Wordpress Users: What scares you the most about static websites?

RomesFall

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I have a handful of Jekyll sites. These are micro-niche sites, things that I knew could add some extra revenue to my business and I had no intention of flipping.

I agree with what @Steve Brownlie was basically saying - that the ease-of-use of WordPress prevents a site being unfairly devalued to 90% of prospective buyers.

Beyond a few projects I have with the intention of flipping I have absolutely no use for WordPress... I hate it, it's caused me more problems in terms of hours spent than learning HTML/CSS ever did.

I started up with Hugo the other day. I absolutely love it, even compared to Jekyll. There's no going back to WordPress on any future projects for me. Once my existing ones are flipped there will be no more flipping anyway.

I don't concur with @Ryuzaki regarding Static Sites being good for little 10 page sites. With static site generators like Hugo (which still create static sites) I think that you could easily have many hundreds of pages all managed and deployed easily.

What interests me the most about WordPress vs X is that there are so many passionate and angry WordPress supporters out there who will defend it against all logic... I think it's a pointless argument, you either know or you don't.
 

turbin3

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In my case, what kept me with Wordpress for the longest time wasn't quite fear as much as concern. Concern in not knowing much about the ecosystem of static site generators. The whole "stick with what you know" thing. Also concern in some of my own deficiencies in programming skill. I think most of that concern stemmed from wondering how to replicate plugin functionality I was using.

Over time, I've come to realize I never even needed many of those plugins in the first place. In other cases, being able to take a step back and see things from more of a systems programming standpoint, I've had realizations that there were simply better ways I could achieve something without needing some third party plugin.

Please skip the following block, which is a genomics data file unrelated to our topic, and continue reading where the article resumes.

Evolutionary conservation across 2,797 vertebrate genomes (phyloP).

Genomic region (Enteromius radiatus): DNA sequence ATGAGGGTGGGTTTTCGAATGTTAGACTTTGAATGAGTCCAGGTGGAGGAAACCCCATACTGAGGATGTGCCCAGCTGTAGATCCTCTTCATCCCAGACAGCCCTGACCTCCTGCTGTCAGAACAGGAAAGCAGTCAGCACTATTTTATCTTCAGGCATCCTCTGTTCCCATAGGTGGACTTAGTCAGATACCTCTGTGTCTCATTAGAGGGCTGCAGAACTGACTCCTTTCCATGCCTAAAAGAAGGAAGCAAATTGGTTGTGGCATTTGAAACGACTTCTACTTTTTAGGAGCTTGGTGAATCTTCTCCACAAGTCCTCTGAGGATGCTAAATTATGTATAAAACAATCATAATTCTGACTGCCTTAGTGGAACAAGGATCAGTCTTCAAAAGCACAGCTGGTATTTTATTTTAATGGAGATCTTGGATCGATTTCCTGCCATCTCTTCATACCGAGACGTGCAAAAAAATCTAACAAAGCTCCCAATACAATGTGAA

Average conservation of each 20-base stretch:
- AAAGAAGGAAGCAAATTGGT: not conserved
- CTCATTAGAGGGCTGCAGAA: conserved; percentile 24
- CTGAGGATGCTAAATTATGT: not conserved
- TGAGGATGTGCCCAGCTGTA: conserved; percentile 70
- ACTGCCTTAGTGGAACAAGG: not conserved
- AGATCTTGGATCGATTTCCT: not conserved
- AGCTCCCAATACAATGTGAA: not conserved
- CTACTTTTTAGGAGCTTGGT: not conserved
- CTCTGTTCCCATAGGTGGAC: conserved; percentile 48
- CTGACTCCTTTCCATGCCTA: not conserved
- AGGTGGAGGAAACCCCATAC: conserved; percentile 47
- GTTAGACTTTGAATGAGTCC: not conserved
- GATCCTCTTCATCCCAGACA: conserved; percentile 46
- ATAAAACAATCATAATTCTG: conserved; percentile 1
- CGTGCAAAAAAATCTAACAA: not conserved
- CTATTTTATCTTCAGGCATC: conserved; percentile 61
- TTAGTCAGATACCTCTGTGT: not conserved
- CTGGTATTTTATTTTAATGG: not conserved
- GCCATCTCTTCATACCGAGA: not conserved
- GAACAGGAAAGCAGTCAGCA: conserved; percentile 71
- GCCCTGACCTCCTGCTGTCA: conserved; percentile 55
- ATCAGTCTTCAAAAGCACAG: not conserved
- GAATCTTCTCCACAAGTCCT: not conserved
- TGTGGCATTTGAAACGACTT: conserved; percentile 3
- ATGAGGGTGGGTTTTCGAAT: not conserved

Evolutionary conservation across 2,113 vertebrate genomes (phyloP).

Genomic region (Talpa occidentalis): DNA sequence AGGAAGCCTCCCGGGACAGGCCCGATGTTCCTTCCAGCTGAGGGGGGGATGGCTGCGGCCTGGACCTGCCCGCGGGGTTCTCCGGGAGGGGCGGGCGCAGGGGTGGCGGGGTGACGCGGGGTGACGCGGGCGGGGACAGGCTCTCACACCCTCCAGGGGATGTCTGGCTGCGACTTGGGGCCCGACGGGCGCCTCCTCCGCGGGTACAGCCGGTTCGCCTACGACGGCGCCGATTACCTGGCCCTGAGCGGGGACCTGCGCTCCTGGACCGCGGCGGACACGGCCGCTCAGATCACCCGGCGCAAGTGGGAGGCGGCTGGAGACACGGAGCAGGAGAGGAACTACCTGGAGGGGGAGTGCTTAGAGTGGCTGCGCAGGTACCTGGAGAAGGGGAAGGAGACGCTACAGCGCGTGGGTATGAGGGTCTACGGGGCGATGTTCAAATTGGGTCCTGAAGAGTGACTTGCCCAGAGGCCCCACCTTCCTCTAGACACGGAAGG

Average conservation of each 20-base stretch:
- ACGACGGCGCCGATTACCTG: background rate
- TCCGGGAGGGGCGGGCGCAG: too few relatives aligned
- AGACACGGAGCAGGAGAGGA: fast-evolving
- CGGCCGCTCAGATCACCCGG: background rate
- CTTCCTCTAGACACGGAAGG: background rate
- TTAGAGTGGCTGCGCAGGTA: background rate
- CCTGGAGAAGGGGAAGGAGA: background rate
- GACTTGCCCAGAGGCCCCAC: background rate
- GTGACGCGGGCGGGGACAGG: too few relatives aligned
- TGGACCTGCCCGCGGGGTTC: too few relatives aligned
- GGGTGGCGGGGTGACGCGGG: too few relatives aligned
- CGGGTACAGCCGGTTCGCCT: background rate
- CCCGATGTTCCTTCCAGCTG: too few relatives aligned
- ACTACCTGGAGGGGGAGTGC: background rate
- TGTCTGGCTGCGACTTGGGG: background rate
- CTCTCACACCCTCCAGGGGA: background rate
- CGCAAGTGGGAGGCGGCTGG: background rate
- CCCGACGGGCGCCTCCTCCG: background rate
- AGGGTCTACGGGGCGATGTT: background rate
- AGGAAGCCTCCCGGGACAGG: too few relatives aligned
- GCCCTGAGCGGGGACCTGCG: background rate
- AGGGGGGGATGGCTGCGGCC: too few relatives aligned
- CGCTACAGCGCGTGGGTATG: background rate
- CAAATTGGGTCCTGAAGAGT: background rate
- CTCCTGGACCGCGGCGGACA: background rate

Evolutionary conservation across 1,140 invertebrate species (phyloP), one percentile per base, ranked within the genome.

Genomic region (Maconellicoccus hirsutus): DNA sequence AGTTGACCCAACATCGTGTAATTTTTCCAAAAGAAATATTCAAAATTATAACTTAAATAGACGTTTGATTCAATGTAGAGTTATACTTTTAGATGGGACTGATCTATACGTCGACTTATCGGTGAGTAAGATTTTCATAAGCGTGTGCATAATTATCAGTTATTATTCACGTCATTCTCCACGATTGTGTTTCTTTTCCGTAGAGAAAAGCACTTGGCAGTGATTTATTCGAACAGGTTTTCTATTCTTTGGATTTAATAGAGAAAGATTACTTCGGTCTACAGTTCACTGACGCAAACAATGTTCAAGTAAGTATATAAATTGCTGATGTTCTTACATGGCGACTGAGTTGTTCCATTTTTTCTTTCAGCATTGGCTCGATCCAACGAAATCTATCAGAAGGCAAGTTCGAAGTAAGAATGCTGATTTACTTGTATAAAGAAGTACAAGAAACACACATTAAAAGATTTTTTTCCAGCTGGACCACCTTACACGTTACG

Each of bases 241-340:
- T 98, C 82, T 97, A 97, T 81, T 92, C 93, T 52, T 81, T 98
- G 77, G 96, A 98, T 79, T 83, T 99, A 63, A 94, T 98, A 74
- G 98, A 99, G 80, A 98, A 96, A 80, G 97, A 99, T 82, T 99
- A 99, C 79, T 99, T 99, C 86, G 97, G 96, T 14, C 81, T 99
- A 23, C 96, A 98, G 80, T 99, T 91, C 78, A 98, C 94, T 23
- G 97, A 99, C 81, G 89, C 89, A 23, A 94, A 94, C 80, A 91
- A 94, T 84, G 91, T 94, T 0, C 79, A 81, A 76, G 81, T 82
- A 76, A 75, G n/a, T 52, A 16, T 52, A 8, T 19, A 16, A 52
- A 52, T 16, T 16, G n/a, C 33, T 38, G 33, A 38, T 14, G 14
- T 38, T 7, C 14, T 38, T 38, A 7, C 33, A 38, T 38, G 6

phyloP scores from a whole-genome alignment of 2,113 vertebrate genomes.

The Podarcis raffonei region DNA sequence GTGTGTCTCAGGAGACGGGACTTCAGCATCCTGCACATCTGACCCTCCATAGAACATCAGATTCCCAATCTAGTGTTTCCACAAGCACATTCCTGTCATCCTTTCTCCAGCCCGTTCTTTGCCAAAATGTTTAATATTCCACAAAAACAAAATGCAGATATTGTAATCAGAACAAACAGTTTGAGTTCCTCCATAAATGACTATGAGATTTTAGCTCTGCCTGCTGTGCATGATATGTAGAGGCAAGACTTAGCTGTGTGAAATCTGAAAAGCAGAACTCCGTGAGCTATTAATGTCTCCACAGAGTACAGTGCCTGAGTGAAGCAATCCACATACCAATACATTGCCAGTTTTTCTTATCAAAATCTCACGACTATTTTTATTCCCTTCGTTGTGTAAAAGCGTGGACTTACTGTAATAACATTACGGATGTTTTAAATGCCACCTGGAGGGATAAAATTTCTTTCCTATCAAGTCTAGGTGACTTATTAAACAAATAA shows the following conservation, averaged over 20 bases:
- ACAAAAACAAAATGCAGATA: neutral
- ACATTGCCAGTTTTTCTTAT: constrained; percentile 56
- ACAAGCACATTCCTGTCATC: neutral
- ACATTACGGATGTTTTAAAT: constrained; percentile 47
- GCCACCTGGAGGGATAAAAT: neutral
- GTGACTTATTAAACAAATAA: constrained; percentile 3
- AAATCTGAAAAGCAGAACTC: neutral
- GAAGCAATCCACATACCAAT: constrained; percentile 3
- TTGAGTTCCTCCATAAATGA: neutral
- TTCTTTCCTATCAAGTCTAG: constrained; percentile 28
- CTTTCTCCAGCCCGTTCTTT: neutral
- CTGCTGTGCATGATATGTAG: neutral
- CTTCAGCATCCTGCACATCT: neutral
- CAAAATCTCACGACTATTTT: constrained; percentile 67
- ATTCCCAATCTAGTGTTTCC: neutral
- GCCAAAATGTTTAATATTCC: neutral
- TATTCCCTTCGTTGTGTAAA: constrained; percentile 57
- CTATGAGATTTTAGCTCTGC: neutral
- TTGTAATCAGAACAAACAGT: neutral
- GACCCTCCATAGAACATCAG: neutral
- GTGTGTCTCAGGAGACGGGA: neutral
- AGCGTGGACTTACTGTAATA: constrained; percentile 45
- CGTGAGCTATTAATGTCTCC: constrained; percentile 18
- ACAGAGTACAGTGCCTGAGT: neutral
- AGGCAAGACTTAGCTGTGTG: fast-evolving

For example, generating pages from data files. Like taking a JSON file and generating a page for each object in that file. The end result being, for certain page types no longer needing a separate markdown or other file for every single page on a site.

What kept me moving the direction of static sites is, I always had this feeling there was a better way to be building a lot of the sites I was building. Building a database-powered SMB website for some local business... when they have less than 10 site pages... Just feels like using a sledgehammer to hit a nail.

The dilemma I'd always come to, though, is what to do if a client wants a CMS so they can edit content themselves? That kept me on the fence with static sites for awhile. Thankfully, in the last few years a number of CMS solutions have popped up to solve that. Some, like Netlify, are actually free or close to it. There are others as well, such as: Contentful, Forestry, Cockpit

With most of these newer standalone CMS options, however, knowledge of Javascript is becoming a more important factor. That's going to be a pain point for many, because the more time spent coding means less time on efforts that drive ROI. For others, maybe writing a few lines of JS is no big deal.

Another +1 for Hugo. Out of all the SSGs I've used, I've been by far the most productive with it. It'll easily handle several thousand pages, even with complex queries. Several users in that community have stress tested it up to I believe ~650K pages. At that point, build times are in the tens of minutes.
 
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Does anyone know of a decent, affiliate / marketing oriented theme for a SSG such as Jekyll or Hugo or is everyone pretty much spinning up their own code?
 

SmokeTree

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Does anyone know of a decent, affiliate / marketing oriented theme for a SSG such as Jekyll or Hugo or is everyone pretty much spinning up their own code?
I'd recommend searching for a static site theme that you like and incorporating that into Hugo or other SSG (I prefer Hugo). As far as incorporating things like Analytics, Adsense or other ad networks, that can be done with partials/includes depending on the SSG you choose. Once you get the hang of a good SSG, you'll begin to see how easy it is to incorporate ideas from other themes/layouts into the site without a lot of effort and without having to rely on yet another plugin like the WordPress folks have to deal with.